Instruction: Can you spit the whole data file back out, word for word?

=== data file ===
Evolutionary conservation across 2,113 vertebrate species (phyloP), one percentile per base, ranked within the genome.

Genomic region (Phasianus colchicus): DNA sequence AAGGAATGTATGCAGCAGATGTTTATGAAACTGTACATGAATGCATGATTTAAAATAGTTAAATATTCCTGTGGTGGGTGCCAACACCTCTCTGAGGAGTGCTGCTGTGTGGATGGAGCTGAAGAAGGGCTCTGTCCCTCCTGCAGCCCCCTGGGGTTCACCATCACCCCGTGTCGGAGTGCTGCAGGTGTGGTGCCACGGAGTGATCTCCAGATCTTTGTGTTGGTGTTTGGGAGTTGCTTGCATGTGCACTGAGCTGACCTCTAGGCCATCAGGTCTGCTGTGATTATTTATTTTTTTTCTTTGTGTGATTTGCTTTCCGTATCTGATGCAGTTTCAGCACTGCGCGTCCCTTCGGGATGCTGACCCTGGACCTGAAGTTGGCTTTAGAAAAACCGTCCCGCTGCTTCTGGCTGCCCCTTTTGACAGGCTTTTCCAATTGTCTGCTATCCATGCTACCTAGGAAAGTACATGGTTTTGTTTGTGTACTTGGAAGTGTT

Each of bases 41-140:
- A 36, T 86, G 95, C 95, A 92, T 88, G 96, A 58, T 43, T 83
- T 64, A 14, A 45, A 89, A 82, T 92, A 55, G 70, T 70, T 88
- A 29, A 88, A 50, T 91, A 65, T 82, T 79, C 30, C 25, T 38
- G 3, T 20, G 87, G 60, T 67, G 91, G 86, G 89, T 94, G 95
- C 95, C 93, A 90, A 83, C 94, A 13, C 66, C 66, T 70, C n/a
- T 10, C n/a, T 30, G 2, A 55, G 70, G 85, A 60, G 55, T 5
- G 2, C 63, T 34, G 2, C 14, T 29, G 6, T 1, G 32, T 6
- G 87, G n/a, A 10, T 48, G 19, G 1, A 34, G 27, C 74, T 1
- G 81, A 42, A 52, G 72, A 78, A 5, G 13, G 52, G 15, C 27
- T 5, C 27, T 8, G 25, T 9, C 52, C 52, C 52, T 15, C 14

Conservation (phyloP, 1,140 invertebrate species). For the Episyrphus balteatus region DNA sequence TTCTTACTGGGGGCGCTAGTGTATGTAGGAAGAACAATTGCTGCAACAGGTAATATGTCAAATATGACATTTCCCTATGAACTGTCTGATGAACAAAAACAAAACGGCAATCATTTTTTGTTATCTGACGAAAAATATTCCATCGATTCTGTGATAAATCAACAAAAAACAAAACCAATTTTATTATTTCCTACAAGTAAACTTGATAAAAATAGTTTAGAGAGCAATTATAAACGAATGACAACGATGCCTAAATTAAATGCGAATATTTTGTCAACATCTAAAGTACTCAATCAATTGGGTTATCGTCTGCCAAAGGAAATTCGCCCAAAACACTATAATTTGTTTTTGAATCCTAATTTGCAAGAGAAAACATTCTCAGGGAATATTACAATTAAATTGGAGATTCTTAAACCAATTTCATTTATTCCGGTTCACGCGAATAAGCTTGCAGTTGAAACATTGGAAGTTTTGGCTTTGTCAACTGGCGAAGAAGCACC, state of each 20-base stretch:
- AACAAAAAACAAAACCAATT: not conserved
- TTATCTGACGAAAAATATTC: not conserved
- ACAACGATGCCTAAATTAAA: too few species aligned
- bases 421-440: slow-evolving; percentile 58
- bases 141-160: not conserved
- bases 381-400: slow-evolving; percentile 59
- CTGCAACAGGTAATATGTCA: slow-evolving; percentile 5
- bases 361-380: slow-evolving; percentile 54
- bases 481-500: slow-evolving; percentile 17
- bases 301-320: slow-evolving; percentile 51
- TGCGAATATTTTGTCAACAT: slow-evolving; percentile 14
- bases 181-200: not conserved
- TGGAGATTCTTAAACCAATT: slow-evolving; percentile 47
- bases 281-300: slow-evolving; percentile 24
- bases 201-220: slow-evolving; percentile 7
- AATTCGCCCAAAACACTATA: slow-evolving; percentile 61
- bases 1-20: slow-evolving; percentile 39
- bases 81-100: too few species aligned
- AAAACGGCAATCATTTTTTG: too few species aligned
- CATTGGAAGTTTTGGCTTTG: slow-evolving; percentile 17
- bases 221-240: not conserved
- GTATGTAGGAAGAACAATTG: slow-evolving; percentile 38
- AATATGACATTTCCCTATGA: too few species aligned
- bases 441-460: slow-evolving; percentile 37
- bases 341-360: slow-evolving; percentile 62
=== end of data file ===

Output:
Evolutionary conservation across 2,113 vertebrate species (phyloP), one percentile per base, ranked within the genome.

Genomic region (Phasianus colchicus): DNA sequence AAGGAATGTATGCAGCAGATGTTTATGAAACTGTACATGAATGCATGATTTAAAATAGTTAAATATTCCTGTGGTGGGTGCCAACACCTCTCTGAGGAGTGCTGCTGTGTGGATGGAGCTGAAGAAGGGCTCTGTCCCTCCTGCAGCCCCCTGGGGTTCACCATCACCCCGTGTCGGAGTGCTGCAGGTGTGGTGCCACGGAGTGATCTCCAGATCTTTGTGTTGGTGTTTGGGAGTTGCTTGCATGTGCACTGAGCTGACCTCTAGGCCATCAGGTCTGCTGTGATTATTTATTTTTTTTCTTTGTGTGATTTGCTTTCCGTATCTGATGCAGTTTCAGCACTGCGCGTCCCTTCGGGATGCTGACCCTGGACCTGAAGTTGGCTTTAGAAAAACCGTCCCGCTGCTTCTGGCTGCCCCTTTTGACAGGCTTTTCCAATTGTCTGCTATCCATGCTACCTAGGAAAGTACATGGTTTTGTTTGTGTACTTGGAAGTGTT

Each of bases 41-140:
- A 36, T 86, G 95, C 95, A 92, T 88, G 96, A 58, T 43, T 83
- T 64, A 14, A 45, A 89, A 82, T 92, A 55, G 70, T 70, T 88
- A 29, A 88, A 50, T 91, A 65, T 82, T 79, C 30, C 25, T 38
- G 3, T 20, G 87, G 60, T 67, G 91, G 86, G 89, T 94, G 95
- C 95, C 93, A 90, A 83, C 94, A 13, C 66, C 66, T 70, C n/a
- T 10, C n/a, T 30, G 2, A 55, G 70, G 85, A 60, G 55, T 5
- G 2, C 63, T 34, G 2, C 14, T 29, G 6, T 1, G 32, T 6
- G 87, G n/a, A 10, T 48, G 19, G 1, A 34, G 27, C 74, T 1
- G 81, A 42, A 52, G 72, A 78, A 5, G 13, G 52, G 15, C 27
- T 5, C 27, T 8, G 25, T 9, C 52, C 52, C 52, T 15, C 14

Conservation (phyloP, 1,140 invertebrate species). For the Episyrphus balteatus region DNA sequence TTCTTACTGGGGGCGCTAGTGTATGTAGGAAGAACAATTGCTGCAACAGGTAATATGTCAAATATGACATTTCCCTATGAACTGTCTGATGAACAAAAACAAAACGGCAATCATTTTTTGTTATCTGACGAAAAATATTCCATCGATTCTGTGATAAATCAACAAAAAACAAAACCAATTTTATTATTTCCTACAAGTAAACTTGATAAAAATAGTTTAGAGAGCAATTATAAACGAATGACAACGATGCCTAAATTAAATGCGAATATTTTGTCAACATCTAAAGTACTCAATCAATTGGGTTATCGTCTGCCAAAGGAAATTCGCCCAAAACACTATAATTTGTTTTTGAATCCTAATTTGCAAGAGAAAACATTCTCAGGGAATATTACAATTAAATTGGAGATTCTTAAACCAATTTCATTTATTCCGGTTCACGCGAATAAGCTTGCAGTTGAAACATTGGAAGTTTTGGCTTTGTCAACTGGCGAAGAAGCACC, state of each 20-base stretch:
- AACAAAAAACAAAACCAATT: not conserved
- TTATCTGACGAAAAATATTC: not conserved
- ACAACGATGCCTAAATTAAA: too few species aligned
- bases 421-440: slow-evolving; percentile 58
- bases 141-160: not conserved
- bases 381-400: slow-evolving; percentile 59
- CTGCAACAGGTAATATGTCA: slow-evolving; percentile 5
- bases 361-380: slow-evolving; percentile 54
- bases 481-500: slow-evolving; percentile 17
- bases 301-320: slow-evolving; percentile 51
- TGCGAATATTTTGTCAACAT: slow-evolving; percentile 14
- bases 181-200: not conserved
- TGGAGATTCTTAAACCAATT: slow-evolving; percentile 47
- bases 281-300: slow-evolving; percentile 24
- bases 201-220: slow-evolving; percentile 7
- AATTCGCCCAAAACACTATA: slow-evolving; percentile 61
- bases 1-20: slow-evolving; percentile 39
- bases 81-100: too few species aligned
- AAAACGGCAATCATTTTTTG: too few species aligned
- CATTGGAAGTTTTGGCTTTG: slow-evolving; percentile 17
- bases 221-240: not conserved
- GTATGTAGGAAGAACAATTG: slow-evolving; percentile 38
- AATATGACATTTCCCTATGA: too few species aligned
- bases 441-460: slow-evolving; percentile 37
- bases 341-360: slow-evolving; percentile 62